Monday, February 11, 2013
From what we read from various sources reporting on the debate that took place and the matter that it did, this summit has showed once again, that our heads of states and government have no vision for the future of Europe. "They do not understand the need to provide the EU with sufficient resources to give Europeans a future. All we have is a market made of vetoes, cuts, rebates and long term austerity." (as noted by Pietro De Matteis, co-President of the European Federalist Party, in an official statement).
One EU diplomat complained that Van Rompuy had adopted crude tactics in which he bought off individual member states with "gifts" while cutting EU-wide infrastructure projects such as the Connecting Europe initiative. "Growth has been the victim of the bazaar," the source said. (source: http://www.guardian.co.uk/world/2013/feb/08/european-union-budget-night-talks).
I find this shameful not from the side of Mr. Van Rompuy, but the very need to bribe some members in order to come into an agreement shows the real state of the "Union." Every state still thinks on a national level and by bribing them, the EU officials only kick the can down the road. Any "solution" under such climate can only be temporary.
The draft budget 2013 freezes future expenditure: the increase of commitments (i.e. tomorrow’s payments) is at the level of inflation (2%). It also freezes the Commission’s administrative budget at well below inflation level, while cutting its staff by 1%, the first step towards the goal of a 5% reduction of staff in 5 years.
At the same time, it proposes a 6.8% increase in the level of payments.
This contributes directly to growth and jobs in Europe. The EU budget must meet its contractual obligations of current and previous years vis-à-vis the Member States and other recipients.
€62,5 billion in payments are devoted to job friendly growth in Europe. A particular effort has been made towards the Research framework Programs (€9,0 billion, 28,1% increase on 2012), the Competitiveness and Innovation Program (€546,4 million, 47,8 % increase), structural and cohesion funds (€49bn, 11,7 % increase), life long learning (€1,2 billion, 15,8 % increase). (source: http://www.talktoeu.ie/?p=2778)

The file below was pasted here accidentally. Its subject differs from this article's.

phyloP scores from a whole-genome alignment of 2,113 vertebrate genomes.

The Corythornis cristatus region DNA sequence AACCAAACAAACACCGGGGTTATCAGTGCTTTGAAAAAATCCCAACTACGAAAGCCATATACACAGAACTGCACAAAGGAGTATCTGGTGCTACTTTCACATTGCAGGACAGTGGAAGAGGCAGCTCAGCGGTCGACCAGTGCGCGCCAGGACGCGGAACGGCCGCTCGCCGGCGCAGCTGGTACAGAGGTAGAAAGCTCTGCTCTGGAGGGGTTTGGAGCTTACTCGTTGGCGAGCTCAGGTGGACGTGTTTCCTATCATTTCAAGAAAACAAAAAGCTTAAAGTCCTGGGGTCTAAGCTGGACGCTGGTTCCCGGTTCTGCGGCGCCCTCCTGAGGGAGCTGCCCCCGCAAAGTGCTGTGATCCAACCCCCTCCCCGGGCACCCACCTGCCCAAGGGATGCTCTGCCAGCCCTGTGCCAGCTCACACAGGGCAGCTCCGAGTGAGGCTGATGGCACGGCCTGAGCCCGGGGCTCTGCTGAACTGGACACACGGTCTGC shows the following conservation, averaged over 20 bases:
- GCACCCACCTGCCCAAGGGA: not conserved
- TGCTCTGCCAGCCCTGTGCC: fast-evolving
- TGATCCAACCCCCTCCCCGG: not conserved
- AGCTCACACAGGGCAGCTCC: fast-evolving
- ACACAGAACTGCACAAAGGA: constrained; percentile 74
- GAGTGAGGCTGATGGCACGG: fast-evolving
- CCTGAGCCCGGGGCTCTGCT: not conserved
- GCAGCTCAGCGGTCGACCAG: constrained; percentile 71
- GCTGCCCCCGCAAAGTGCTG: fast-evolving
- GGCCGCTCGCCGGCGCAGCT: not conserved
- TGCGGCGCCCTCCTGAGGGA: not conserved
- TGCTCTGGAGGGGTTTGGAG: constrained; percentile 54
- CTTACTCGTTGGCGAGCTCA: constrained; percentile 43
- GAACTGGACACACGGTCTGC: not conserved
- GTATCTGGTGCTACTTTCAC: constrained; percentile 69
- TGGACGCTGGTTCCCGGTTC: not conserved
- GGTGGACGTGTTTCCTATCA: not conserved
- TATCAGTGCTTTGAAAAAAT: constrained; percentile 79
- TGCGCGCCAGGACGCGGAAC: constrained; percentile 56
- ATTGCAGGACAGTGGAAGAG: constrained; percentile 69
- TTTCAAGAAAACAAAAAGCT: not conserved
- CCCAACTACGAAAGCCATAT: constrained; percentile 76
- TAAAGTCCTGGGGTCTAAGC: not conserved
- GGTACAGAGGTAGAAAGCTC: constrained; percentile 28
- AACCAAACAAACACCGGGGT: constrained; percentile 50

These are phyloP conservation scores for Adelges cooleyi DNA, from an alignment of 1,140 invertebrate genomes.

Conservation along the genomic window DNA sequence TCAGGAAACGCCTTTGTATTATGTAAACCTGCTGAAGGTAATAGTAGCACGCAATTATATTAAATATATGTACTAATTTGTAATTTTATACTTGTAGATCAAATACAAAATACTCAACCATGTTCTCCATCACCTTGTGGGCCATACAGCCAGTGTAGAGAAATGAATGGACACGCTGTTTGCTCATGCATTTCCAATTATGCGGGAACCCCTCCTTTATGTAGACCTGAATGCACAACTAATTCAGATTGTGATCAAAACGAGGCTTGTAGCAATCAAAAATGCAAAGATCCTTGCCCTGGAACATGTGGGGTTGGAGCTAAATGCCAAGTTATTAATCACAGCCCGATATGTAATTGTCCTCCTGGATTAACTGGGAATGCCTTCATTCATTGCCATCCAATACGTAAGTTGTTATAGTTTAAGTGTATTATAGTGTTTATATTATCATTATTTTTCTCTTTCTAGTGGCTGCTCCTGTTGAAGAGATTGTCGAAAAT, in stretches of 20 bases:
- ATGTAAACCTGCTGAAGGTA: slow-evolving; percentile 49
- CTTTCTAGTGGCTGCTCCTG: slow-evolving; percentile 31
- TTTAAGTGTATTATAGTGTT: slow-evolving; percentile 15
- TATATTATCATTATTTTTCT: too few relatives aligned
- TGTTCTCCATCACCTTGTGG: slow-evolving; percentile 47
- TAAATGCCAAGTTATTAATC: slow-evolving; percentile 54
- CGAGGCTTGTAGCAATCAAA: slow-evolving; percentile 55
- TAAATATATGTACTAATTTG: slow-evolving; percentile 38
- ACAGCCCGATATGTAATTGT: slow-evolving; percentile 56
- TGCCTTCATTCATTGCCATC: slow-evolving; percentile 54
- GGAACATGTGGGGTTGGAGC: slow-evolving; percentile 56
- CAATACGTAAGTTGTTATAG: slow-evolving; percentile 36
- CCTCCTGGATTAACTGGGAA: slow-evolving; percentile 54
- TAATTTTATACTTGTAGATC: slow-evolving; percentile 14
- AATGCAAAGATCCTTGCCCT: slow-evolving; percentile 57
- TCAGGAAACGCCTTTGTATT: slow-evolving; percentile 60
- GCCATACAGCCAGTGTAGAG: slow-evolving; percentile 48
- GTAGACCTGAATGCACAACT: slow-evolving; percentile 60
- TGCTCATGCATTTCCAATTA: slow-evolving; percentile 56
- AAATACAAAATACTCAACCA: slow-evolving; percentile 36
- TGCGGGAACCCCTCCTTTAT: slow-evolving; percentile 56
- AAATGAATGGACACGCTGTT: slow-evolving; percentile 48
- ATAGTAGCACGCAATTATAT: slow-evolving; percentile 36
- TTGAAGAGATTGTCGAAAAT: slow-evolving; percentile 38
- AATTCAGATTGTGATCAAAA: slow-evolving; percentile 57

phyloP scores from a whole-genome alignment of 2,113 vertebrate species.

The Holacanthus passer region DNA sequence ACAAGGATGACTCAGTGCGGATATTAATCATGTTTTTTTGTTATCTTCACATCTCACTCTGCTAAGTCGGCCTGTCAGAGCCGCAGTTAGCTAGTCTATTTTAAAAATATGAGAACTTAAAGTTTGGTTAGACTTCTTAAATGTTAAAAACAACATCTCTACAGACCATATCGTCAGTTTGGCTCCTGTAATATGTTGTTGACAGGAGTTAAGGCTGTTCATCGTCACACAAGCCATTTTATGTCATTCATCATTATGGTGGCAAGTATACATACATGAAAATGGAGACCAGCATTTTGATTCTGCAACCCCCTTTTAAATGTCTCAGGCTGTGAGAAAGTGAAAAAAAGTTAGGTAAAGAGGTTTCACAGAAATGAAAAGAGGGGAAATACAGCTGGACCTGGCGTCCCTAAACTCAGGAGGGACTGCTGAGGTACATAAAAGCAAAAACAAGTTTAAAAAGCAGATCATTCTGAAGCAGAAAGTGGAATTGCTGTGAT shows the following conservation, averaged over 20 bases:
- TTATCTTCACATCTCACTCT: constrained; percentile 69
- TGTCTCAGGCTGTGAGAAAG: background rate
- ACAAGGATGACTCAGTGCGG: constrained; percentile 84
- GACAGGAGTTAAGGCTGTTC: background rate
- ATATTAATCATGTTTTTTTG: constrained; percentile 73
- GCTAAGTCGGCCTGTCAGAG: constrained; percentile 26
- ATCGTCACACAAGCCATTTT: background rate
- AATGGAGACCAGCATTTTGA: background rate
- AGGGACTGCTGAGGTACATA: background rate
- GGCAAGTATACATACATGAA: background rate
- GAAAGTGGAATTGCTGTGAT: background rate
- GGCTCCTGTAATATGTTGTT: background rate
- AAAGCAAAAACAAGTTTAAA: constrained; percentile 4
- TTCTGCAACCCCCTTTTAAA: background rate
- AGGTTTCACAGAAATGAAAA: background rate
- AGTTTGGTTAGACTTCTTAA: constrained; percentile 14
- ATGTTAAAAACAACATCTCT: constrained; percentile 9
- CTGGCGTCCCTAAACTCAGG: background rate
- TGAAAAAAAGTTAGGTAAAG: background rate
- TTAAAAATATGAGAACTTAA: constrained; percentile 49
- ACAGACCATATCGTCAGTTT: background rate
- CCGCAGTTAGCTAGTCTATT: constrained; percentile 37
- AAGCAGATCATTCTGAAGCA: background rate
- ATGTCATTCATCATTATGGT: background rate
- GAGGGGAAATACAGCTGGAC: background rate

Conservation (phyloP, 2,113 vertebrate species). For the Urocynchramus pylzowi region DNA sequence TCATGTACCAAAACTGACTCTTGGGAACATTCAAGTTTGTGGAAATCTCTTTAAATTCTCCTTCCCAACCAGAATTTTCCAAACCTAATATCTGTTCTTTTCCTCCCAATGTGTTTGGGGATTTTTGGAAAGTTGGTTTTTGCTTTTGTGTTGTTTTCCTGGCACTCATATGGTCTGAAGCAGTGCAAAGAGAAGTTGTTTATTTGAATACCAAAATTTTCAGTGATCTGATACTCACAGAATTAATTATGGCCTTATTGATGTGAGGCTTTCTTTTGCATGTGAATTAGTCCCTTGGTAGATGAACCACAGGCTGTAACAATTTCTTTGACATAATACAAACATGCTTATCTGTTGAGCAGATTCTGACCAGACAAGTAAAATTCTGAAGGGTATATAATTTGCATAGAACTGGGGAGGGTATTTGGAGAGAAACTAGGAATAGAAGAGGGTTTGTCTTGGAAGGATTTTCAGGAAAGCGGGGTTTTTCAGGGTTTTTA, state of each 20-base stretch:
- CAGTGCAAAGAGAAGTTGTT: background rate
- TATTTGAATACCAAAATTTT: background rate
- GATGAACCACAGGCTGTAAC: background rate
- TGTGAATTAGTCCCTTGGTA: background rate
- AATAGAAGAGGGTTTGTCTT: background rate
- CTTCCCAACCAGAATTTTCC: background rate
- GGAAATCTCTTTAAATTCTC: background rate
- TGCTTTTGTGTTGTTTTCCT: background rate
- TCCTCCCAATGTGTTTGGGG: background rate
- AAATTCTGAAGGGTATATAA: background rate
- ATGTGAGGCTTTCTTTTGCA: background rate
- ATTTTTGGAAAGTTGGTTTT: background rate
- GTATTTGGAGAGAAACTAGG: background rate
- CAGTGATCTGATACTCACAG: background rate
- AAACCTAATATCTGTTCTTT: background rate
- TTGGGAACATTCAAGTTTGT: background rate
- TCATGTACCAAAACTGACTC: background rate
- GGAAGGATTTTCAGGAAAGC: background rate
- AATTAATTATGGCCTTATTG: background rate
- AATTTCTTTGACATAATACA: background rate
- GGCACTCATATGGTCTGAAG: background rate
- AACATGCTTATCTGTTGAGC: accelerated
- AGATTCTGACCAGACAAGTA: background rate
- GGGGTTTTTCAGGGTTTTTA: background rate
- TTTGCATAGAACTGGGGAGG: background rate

Personally I am disappointed that Agriculture is still taking up almost one third of the EU's expenditure. A single sector of Europe's economy occupies one third of its budget. Is that wise? It is encouraging though that more funds will be directed towards innovation and education, thought not enough if you ask me. And of course it remains to be seen how many states will actually fully implement these decisions and how.
Will these funds be able to get Europe not just out of the current crisis, but prevent any future similar crisis from happening and help stabilizing and harmonizing Europe's economy? I think not. It looks to me that this is not in our leaders' agenda. All they seem to want is to deal with the current crisis quickly and do not disturb or alter the current status quo of the continent.
I understand that they need to keep the balances between the interests of their country, the lobbies in the country who support them, the European interests and the lobbies that work on a continental level. But if they want to be seen as the hero of the day and remain in Europe's history, they should be bolder and agree on a budget that will be decisive.
Instead they seem to care in keeping the critics back home happy and safeguard theirs and their party's prominence in national politics. Sadly, European leaders still think "nationally." How can we ever achieve an agreement on a budget or any solution for Europe in this mind-frame?
So for the next 10 years we can expect no real change in Europe, apart from a soothing effect on the crisis; until the next one of course. European leaders do not think for the long term. Change and any progress in our continent happen with a tortoise pace, while changes in the world happen with a hare's.
Unless European leaders can outsmart the global changes with the patience and confidence of a tortoise, Europe's future is uncertain. Hopefully our generation will be able to witness the results of their decisions and judge them accordingly.